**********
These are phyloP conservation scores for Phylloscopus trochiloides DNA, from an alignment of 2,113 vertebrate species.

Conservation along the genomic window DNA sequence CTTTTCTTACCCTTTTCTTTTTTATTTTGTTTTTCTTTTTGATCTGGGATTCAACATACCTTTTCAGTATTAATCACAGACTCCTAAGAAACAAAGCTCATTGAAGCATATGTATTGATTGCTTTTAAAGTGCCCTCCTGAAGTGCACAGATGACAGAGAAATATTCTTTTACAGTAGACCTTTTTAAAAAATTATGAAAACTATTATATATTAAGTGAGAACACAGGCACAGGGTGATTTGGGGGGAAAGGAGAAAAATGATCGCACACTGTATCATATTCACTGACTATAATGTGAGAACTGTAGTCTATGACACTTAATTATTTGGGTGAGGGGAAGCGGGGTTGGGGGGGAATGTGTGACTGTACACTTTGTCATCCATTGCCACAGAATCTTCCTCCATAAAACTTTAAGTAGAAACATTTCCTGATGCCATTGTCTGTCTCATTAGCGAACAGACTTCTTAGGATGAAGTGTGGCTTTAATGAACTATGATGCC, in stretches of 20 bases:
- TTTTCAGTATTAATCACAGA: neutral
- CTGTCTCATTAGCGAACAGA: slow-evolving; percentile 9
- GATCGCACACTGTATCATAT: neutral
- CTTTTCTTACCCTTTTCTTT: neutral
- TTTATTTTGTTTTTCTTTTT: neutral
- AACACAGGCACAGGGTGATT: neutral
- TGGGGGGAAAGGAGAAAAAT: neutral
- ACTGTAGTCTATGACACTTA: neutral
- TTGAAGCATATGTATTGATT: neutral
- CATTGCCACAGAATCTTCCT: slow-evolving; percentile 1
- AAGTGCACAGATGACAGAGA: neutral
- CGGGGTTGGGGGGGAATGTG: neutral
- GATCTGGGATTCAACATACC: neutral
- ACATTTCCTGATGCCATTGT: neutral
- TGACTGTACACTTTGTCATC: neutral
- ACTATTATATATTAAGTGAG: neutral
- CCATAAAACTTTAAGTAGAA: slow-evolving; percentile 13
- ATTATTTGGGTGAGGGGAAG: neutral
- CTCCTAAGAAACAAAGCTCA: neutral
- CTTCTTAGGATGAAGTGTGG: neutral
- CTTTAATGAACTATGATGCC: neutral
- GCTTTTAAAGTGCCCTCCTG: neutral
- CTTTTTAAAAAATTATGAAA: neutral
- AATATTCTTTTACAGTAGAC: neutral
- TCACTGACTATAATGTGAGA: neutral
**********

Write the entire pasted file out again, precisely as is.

These are phyloP conservation scores for Phylloscopus trochiloides DNA, from an alignment of 2,113 vertebrate species.

Conservation along the genomic window DNA sequence CTTTTCTTACCCTTTTCTTTTTTATTTTGTTTTTCTTTTTGATCTGGGATTCAACATACCTTTTCAGTATTAATCACAGACTCCTAAGAAACAAAGCTCATTGAAGCATATGTATTGATTGCTTTTAAAGTGCCCTCCTGAAGTGCACAGATGACAGAGAAATATTCTTTTACAGTAGACCTTTTTAAAAAATTATGAAAACTATTATATATTAAGTGAGAACACAGGCACAGGGTGATTTGGGGGGAAAGGAGAAAAATGATCGCACACTGTATCATATTCACTGACTATAATGTGAGAACTGTAGTCTATGACACTTAATTATTTGGGTGAGGGGAAGCGGGGTTGGGGGGGAATGTGTGACTGTACACTTTGTCATCCATTGCCACAGAATCTTCCTCCATAAAACTTTAAGTAGAAACATTTCCTGATGCCATTGTCTGTCTCATTAGCGAACAGACTTCTTAGGATGAAGTGTGGCTTTAATGAACTATGATGCC, in stretches of 20 bases:
- TTTTCAGTATTAATCACAGA: neutral
- CTGTCTCATTAGCGAACAGA: slow-evolving; percentile 9
- GATCGCACACTGTATCATAT: neutral
- CTTTTCTTACCCTTTTCTTT: neutral
- TTTATTTTGTTTTTCTTTTT: neutral
- AACACAGGCACAGGGTGATT: neutral
- TGGGGGGAAAGGAGAAAAAT: neutral
- ACTGTAGTCTATGACACTTA: neutral
- TTGAAGCATATGTATTGATT: neutral
- CATTGCCACAGAATCTTCCT: slow-evolving; percentile 1
- AAGTGCACAGATGACAGAGA: neutral
- CGGGGTTGGGGGGGAATGTG: neutral
- GATCTGGGATTCAACATACC: neutral
- ACATTTCCTGATGCCATTGT: neutral
- TGACTGTACACTTTGTCATC: neutral
- ACTATTATATATTAAGTGAG: neutral
- CCATAAAACTTTAAGTAGAA: slow-evolving; percentile 13
- ATTATTTGGGTGAGGGGAAG: neutral
- CTCCTAAGAAACAAAGCTCA: neutral
- CTTCTTAGGATGAAGTGTGG: neutral
- CTTTAATGAACTATGATGCC: neutral
- GCTTTTAAAGTGCCCTCCTG: neutral
- CTTTTTAAAAAATTATGAAA: neutral
- AATATTCTTTTACAGTAGAC: neutral
- TCACTGACTATAATGTGAGA: neutral